The European Commission has launched a pilot project to provide open access to EU-funded research results after a 6-12 month embargo period. Further information about the pilot project will be available on 9/1/08 at the Open Access Pilot in FP7 page.
Here's an excerpt from the press release:
Fast and reliable access to research results, especially via the Internet, can drive innovation, advance scientific discovery and support the development of a strong knowledge-based economy. The European Commission wants to ensure that the results of the research it funds under the EU's 7th Research Framework Programme (FP7) with more than € 50 billion from 2007-2013 are disseminated as widely and effectively as possible to guarantee maximum exploitation and impact in the world of researchers and beyond. The Commission today launched a pilot project that will give unrestricted online access to EU-funded research results, primarily research articles published in peer reviewed journals, after an embargo period of between 6 and 12 months. The pilot will cover around 20% of the FP7 programme budget in areas such as health, energy, environment, social sciences and information and communication technologies. . . .
The Commission's open access pilot, to run until the end of FP7, aims to ensure that the results from EU-funded research are progressively made available to all. Grant recipients will be required to deposit peer reviewed research articles or final manuscripts resulting from their FP7 projects in an online repository. They will have to make their best effort to ensure open access to these articles within either six or twelve months after publication, depending on the research area. This embargo period will allow scientific publishers to get a return on their investment.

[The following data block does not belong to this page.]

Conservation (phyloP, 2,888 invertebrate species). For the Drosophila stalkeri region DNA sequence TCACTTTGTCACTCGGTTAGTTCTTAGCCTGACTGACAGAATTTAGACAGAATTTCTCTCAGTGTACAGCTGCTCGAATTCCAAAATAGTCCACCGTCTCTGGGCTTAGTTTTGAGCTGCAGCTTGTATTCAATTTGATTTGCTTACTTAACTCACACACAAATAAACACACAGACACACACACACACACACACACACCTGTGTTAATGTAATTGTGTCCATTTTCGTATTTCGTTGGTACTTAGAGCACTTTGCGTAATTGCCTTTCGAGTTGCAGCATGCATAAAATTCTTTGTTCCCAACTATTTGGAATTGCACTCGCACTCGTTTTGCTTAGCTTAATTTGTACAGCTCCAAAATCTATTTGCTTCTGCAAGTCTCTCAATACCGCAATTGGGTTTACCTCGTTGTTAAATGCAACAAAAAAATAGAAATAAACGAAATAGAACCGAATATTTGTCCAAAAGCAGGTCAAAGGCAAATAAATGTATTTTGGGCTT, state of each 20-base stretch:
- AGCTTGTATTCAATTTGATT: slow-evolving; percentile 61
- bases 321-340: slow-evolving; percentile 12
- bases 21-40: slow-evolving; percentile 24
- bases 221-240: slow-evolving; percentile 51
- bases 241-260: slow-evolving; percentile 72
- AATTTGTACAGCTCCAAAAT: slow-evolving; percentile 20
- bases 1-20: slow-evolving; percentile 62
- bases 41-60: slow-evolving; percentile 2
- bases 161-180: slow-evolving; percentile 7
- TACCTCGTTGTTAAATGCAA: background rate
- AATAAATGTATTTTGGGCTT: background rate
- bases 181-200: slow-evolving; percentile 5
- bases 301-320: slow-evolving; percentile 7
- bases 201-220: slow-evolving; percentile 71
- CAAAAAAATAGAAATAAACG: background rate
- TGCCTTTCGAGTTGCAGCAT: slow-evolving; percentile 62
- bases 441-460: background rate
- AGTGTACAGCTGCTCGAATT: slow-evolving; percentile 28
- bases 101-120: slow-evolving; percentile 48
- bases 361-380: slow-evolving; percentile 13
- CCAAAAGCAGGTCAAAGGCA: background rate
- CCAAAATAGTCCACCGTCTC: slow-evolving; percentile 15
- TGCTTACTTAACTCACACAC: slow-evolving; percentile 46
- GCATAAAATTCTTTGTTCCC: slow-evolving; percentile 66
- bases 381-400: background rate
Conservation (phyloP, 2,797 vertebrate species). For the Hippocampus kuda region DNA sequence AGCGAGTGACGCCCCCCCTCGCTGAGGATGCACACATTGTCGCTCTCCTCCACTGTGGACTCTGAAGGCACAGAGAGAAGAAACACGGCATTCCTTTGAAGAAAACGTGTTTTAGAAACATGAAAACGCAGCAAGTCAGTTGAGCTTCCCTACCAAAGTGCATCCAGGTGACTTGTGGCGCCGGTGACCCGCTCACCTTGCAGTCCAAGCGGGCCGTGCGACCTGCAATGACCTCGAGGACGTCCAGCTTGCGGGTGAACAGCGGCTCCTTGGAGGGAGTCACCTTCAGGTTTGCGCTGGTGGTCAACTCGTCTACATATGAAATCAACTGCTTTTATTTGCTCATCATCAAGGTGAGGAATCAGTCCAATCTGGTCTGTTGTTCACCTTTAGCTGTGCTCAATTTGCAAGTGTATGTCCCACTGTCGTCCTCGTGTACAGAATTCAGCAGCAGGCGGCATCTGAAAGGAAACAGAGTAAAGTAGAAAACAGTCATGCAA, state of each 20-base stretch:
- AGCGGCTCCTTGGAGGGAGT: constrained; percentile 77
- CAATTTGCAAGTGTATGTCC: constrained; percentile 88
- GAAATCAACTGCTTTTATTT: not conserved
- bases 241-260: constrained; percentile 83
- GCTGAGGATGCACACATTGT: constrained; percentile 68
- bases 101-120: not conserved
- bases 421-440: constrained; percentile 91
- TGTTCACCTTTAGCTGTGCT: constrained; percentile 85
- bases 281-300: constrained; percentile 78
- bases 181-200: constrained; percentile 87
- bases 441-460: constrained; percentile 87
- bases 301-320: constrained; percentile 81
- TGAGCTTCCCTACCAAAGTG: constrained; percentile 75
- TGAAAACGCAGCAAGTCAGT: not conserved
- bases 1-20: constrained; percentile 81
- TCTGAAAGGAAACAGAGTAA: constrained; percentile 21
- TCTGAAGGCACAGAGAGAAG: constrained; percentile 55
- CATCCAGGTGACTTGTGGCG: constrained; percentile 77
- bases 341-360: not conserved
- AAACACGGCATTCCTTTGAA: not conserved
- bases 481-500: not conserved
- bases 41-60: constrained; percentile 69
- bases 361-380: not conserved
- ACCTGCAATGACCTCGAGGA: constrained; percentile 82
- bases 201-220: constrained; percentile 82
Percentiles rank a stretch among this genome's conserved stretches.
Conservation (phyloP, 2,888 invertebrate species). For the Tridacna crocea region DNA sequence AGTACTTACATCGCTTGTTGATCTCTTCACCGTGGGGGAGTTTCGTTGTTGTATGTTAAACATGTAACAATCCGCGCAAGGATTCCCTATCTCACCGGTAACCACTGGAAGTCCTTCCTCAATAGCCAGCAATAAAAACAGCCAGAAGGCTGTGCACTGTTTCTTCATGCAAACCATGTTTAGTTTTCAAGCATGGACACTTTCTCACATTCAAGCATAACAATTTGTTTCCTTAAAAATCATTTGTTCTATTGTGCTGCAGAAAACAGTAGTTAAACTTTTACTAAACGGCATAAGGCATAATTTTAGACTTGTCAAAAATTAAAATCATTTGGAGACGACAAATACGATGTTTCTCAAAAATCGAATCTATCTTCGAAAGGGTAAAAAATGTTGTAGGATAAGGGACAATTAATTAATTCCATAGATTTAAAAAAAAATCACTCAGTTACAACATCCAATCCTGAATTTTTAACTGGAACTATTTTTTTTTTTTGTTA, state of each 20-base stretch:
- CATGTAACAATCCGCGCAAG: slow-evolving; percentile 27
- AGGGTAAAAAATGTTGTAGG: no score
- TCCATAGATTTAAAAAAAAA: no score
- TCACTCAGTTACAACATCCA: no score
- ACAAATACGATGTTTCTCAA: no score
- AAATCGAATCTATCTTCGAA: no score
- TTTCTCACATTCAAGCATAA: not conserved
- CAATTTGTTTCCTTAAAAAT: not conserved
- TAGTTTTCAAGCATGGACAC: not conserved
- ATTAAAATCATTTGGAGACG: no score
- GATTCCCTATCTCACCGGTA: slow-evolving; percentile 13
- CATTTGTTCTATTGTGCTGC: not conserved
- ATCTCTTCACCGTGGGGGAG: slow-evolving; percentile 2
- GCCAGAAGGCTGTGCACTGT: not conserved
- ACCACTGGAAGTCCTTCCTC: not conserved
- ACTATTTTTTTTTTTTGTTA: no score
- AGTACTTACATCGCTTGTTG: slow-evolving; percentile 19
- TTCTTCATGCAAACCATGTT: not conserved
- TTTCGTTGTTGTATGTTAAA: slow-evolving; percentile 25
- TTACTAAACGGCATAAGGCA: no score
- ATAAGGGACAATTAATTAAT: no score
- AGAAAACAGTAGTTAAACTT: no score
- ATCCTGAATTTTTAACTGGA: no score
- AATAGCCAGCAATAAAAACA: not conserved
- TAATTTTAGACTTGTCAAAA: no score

Open access to research articles, previously accessible through journal subscriptions, can help to increase the impact of the EU's € 50 billion investment in research and development and avoid wasting time and valuable resources on duplicative research. With access to a wider selection of literature, researchers can build upon this knowledge to further their own work. Small and medium sized businesses and entrepreneurs can also benefit from improved access to the latest research developments to speed up commercialisation and innovation.